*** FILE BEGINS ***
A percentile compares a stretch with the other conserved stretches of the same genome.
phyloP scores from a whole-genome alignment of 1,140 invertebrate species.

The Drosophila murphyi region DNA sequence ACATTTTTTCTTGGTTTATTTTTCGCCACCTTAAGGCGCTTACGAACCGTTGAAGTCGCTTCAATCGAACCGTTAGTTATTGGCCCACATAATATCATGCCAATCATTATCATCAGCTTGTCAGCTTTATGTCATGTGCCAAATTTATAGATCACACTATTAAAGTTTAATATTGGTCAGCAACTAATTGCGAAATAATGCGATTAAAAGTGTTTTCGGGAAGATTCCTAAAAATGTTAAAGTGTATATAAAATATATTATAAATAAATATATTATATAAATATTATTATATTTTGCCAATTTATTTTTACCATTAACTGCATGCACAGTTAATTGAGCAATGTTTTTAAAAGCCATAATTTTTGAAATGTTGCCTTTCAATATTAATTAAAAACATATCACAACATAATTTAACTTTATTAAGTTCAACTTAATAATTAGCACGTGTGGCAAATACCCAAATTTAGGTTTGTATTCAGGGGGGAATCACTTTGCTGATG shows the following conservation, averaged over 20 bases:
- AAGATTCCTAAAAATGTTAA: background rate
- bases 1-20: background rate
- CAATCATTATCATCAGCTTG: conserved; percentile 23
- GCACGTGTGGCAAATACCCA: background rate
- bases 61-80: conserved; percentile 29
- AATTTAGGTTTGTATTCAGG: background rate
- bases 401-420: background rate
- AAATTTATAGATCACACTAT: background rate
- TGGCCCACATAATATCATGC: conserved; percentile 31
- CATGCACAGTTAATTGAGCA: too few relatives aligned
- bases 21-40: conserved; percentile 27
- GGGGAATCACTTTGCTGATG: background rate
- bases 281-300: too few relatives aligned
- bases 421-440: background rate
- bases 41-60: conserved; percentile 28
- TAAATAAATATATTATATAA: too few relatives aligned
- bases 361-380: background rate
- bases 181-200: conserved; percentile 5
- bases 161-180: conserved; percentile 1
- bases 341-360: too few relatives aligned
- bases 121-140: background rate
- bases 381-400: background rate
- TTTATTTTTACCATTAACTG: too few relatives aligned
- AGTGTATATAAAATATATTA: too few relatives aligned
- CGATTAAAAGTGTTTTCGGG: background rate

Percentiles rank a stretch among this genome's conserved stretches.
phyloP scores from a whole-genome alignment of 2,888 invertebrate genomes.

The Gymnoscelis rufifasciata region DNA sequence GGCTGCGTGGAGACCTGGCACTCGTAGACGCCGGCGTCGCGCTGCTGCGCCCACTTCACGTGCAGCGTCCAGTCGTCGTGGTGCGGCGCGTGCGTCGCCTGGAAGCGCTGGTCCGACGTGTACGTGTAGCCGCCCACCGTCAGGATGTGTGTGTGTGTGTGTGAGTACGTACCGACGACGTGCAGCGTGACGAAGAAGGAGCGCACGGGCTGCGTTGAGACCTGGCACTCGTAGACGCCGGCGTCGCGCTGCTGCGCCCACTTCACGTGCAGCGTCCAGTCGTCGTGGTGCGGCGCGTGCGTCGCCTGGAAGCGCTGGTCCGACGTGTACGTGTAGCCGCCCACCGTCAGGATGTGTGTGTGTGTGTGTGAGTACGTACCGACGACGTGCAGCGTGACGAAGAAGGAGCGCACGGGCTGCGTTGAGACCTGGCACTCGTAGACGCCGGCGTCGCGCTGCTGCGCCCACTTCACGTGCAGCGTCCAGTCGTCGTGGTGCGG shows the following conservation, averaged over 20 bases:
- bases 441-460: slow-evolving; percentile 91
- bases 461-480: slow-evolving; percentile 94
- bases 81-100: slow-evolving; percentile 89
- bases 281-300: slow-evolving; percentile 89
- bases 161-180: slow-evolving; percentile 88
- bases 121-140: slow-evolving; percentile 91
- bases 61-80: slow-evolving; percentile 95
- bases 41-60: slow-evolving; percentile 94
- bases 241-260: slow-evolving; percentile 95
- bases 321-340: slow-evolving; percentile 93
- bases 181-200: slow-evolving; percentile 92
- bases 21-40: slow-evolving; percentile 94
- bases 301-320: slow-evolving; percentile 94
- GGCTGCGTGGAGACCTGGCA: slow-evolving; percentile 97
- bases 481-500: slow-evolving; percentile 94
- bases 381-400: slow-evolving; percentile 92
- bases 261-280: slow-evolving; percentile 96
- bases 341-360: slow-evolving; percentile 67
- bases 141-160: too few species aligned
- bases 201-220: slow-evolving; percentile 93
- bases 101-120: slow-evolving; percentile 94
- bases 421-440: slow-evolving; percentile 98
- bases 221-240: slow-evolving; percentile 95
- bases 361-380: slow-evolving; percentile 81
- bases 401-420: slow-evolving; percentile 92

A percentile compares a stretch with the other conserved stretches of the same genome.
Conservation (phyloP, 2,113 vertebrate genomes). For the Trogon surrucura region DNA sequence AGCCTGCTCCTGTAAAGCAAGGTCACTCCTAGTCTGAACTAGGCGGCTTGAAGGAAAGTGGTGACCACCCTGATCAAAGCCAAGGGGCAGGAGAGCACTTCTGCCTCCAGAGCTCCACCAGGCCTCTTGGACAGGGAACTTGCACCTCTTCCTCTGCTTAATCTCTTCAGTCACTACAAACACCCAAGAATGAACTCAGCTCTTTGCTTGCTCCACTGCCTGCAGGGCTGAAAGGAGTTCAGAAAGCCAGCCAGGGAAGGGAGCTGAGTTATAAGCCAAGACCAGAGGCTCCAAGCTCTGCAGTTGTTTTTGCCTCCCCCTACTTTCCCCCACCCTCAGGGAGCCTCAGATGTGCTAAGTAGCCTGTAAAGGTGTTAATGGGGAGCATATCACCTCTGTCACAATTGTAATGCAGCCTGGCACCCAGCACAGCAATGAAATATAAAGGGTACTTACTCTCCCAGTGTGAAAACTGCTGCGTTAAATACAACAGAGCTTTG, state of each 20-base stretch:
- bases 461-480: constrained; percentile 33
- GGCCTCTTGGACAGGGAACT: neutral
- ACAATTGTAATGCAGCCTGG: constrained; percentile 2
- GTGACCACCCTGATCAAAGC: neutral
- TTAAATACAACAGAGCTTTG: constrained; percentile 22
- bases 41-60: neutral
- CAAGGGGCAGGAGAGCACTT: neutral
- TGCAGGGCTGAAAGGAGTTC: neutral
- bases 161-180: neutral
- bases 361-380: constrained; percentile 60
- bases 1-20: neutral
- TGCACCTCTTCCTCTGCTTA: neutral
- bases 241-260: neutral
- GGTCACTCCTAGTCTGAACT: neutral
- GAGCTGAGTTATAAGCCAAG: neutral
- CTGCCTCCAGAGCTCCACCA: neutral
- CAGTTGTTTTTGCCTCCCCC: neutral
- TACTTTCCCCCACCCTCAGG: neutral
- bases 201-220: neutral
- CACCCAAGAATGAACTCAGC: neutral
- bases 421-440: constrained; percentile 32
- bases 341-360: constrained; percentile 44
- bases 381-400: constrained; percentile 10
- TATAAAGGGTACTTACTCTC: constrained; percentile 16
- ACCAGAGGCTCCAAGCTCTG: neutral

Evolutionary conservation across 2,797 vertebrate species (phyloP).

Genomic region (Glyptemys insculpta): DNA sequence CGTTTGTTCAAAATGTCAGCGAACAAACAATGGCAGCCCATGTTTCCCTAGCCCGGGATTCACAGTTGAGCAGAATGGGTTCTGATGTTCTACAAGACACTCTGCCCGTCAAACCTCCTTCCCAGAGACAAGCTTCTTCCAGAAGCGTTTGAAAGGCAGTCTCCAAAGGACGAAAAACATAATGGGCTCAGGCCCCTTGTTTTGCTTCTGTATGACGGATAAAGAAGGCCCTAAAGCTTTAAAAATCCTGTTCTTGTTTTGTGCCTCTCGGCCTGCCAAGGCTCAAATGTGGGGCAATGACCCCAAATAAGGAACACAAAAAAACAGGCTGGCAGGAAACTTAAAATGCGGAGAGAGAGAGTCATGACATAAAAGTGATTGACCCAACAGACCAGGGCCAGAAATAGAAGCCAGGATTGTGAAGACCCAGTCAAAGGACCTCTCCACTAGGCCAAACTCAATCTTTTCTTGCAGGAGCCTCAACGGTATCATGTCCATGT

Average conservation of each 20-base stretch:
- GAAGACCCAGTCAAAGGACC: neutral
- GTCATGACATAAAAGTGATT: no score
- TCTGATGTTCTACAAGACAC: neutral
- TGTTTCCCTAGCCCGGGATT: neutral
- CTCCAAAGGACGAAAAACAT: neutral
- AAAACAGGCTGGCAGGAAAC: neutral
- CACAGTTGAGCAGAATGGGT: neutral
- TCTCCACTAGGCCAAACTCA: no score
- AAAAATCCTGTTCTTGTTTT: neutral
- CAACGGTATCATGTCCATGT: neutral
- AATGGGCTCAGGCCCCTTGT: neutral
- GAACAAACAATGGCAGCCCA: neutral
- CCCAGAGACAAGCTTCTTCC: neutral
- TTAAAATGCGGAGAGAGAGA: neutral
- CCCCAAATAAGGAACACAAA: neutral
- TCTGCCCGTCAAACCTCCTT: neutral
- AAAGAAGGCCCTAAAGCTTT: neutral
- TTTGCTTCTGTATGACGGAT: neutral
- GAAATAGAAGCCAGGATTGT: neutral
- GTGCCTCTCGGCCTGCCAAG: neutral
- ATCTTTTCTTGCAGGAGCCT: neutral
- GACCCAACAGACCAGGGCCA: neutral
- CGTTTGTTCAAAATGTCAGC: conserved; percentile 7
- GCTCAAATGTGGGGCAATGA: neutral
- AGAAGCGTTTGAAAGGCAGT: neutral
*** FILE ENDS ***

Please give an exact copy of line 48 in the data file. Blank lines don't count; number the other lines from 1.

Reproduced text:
- bases 261-280: slow-evolving; percentile 96